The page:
Edmund's head had begun to spin, as much as he had encouraged Fanny towards Henry, as much as he had thought that the match would be wonderful for her and only serve to bring her closer to him and Mary in the future, suddenly the thought of someone, anyone kissing his Fanny made him nauseated. He saw suddenly how it would be, someone else would be at the receiving end of her gentle smiles, she would turn to someone else with her earnest remarks on the beauty of the stars, it would be someone else’s arm she would lean on during her long walks. It seemed as if he had encouraged her affections elsewhere because it was safer than admitting to himself what he had known all along, that he loved her. He loved her deeply, passionately and unreservedly. There were no conditions in his love for her, she was utterly perfect and the realization that he was suddenly about to lose her fell on him like a bucket of ice water. He had courted Mary in a rejection of his love for Fanny, he had sought out the firecracker that was Ms. Crawford in order to forget. She had been as different from Fanny as two women could be. Yet, he had never been able to truly forget, he had arranged everything for Fanny, the outings to Southerton, the ball, the chain for her cross- all simply to make her happy. He had been ever aware of her smiles and tiny triumphs and had almost deliberately kept away from her, drowning himself in Mary in order to ignore his growing love for a woman he had long thought of as just a dear relation.
It had seemed wrong to love the girl he had grown up with. He had often reasoned with himself, ‘surely it had just been a deep cousinly affection, and surely he was not in love with her.’ He had always been told that he needed someone with spirit, someone with fortune, someone who was more than simple Fanny Price. Surely he was not in love with his little cousin, it was merely a passing fancy.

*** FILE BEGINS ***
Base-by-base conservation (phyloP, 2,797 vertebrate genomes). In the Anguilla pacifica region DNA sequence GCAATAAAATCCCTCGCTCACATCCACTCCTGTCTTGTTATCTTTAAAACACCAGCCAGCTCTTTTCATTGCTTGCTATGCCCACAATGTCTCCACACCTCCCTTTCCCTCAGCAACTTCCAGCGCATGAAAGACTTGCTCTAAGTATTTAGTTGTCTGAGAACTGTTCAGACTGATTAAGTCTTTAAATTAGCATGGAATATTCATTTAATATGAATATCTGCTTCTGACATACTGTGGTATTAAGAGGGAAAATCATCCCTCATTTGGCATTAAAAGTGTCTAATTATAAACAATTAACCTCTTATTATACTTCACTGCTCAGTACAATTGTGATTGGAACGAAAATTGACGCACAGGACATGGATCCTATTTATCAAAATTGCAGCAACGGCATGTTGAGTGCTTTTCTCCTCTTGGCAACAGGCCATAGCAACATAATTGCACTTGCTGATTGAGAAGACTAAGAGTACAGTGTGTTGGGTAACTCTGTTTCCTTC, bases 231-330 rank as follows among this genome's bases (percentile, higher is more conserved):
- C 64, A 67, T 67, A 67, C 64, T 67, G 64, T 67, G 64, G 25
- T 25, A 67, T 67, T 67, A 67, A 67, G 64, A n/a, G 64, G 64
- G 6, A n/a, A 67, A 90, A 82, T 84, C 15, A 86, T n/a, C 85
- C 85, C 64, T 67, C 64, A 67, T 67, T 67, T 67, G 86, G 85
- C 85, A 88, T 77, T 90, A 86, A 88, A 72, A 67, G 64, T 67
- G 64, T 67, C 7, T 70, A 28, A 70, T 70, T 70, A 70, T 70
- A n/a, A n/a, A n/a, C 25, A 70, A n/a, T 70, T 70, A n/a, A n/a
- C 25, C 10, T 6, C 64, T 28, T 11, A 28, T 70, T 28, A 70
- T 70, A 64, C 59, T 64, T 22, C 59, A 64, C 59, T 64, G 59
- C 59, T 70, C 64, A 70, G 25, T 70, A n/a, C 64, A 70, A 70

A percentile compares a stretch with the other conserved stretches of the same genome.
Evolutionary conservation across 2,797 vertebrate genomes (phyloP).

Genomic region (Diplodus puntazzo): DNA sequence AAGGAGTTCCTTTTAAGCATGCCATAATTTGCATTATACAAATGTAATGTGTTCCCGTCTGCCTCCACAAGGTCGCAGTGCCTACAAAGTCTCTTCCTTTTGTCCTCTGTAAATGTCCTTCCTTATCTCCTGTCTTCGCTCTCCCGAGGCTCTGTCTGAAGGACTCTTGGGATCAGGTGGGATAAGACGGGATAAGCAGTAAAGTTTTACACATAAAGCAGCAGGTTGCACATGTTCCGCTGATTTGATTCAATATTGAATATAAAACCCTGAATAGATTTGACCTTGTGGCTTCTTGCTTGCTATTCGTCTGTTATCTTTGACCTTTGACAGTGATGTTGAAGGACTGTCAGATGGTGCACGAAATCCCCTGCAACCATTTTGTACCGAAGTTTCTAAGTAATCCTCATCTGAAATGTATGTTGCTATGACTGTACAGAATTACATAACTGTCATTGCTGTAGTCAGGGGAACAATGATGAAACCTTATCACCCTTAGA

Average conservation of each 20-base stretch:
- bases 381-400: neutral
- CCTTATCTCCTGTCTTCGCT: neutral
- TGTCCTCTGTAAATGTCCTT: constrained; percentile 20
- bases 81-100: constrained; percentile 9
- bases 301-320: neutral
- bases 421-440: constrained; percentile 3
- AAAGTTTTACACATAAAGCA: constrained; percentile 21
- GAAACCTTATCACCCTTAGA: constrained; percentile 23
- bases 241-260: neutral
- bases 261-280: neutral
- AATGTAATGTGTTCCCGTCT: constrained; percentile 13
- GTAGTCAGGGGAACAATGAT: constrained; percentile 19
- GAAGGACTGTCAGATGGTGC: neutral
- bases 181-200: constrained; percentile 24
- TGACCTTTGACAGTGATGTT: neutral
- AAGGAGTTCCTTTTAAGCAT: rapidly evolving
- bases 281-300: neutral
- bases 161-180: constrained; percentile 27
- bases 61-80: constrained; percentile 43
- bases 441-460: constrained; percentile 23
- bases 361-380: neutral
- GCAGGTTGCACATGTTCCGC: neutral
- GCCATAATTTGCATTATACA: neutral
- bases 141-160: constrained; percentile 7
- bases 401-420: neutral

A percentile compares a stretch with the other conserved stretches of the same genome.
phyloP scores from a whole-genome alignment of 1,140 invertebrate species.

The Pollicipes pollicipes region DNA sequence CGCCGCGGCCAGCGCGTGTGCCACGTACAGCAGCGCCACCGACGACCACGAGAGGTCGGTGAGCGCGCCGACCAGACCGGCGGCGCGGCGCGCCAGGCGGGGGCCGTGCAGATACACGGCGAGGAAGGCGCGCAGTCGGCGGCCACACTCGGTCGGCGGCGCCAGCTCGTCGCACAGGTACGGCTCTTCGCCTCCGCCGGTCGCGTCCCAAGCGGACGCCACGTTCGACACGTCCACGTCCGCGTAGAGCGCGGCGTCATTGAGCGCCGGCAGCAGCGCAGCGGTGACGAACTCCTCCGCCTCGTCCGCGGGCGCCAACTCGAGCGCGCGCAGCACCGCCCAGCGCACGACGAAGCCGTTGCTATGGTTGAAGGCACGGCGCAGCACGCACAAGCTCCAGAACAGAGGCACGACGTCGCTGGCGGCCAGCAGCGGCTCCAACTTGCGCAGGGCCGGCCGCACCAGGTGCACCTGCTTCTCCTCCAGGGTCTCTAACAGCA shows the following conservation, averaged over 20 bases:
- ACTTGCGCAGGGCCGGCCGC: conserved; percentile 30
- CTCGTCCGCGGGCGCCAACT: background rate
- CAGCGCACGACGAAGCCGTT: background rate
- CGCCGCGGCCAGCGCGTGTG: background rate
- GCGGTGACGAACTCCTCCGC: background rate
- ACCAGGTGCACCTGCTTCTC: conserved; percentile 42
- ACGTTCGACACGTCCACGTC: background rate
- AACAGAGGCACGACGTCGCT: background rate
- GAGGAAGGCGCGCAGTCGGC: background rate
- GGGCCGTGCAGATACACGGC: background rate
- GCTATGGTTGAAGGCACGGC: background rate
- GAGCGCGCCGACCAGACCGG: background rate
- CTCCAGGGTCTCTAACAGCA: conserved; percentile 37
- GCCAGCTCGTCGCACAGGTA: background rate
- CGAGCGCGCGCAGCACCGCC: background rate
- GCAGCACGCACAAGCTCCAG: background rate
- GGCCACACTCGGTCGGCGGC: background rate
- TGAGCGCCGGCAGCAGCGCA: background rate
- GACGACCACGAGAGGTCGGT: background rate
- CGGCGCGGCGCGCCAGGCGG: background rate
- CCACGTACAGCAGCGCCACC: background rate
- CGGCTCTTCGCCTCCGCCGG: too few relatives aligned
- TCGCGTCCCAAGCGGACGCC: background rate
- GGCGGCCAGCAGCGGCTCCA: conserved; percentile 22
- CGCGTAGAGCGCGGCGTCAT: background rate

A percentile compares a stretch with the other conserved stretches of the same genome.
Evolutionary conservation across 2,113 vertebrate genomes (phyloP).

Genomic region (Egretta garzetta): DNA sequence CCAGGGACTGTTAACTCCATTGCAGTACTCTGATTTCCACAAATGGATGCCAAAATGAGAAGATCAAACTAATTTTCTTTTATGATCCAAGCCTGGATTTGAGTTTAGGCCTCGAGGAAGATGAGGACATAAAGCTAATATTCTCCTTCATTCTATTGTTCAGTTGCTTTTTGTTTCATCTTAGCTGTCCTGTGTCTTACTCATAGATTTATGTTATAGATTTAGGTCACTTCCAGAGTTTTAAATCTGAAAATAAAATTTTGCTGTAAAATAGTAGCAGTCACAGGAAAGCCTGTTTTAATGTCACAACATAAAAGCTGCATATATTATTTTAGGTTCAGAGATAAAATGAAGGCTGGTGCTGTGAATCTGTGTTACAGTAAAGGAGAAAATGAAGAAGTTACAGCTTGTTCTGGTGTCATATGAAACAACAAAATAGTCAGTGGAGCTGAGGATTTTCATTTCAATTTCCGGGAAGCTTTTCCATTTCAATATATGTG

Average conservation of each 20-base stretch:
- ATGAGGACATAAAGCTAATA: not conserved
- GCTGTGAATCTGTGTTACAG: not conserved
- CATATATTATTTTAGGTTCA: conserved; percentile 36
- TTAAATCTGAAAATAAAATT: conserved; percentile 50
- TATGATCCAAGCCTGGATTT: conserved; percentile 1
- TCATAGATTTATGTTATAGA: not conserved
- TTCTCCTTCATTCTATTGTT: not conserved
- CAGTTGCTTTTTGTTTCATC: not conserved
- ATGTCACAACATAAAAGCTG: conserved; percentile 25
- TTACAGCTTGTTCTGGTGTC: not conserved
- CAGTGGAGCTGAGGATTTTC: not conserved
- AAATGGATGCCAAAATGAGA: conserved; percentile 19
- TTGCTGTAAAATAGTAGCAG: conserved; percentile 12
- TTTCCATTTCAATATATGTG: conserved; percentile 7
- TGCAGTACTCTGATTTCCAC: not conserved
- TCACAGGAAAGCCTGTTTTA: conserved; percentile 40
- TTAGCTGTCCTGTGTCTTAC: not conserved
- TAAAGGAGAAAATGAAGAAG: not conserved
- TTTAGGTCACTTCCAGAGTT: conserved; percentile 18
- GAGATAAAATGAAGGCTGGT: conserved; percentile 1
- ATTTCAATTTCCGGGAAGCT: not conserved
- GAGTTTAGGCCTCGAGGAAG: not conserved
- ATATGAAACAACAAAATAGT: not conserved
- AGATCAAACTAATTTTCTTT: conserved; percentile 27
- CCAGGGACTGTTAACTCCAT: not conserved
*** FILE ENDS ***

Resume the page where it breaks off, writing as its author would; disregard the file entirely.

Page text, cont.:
Yet on that fateful afternoon he knew, what he had tried so long to forget had reared his head once more. He loved her. And it was too late.
It seemed as if some other mouth spoke the words of congratulations that tumbled from his mouth, they were so foreign to him. “I hardly know what to say, this is just such a surprise. I had not thought…I mean your prior refusals of him had indicated…I don’t know the answer to that question Fanny,” he finished lamely as his brain screamed for him to take her in his arms and kiss her frown away. Yet he merely stood and walked towards a little bush and plucked aimlessly at its leaves. “You are the best judge of conduct I have ever met, I can not advise you in this matter. Please do not ask me why. Let me just say that you will know what to do.”
As he spoke he knew that a few gentle hints away from Crawford were all it would take to sway Fanny away. Yet he could not, nay, he would not do so. Crawford, in his dogged pursuit of Fanny had done what Edmund never could- he had followed his heart. Did not Fanny deserve that unabashed kind of love? Edmund was heartily ashamed of his own cowardice at that moment, he had always known on some level that he was in love with her yet until this moment had never been able to fully accept it. Crawford on the other hand had seen what he wanted and pursued it endlessly. He would not sway Fanny from such a lover, she would be treasured in such a marriage. And then how would it seem to her that her confidant, a man she had only viewed until this moment as a beloved friend, was confessing his ardent love to her? She would be frightened and appalled; she could not love him with all of his bumbling flaws and awkward manner. She had always seen him as a friend and, he winced as he thought this, a brother.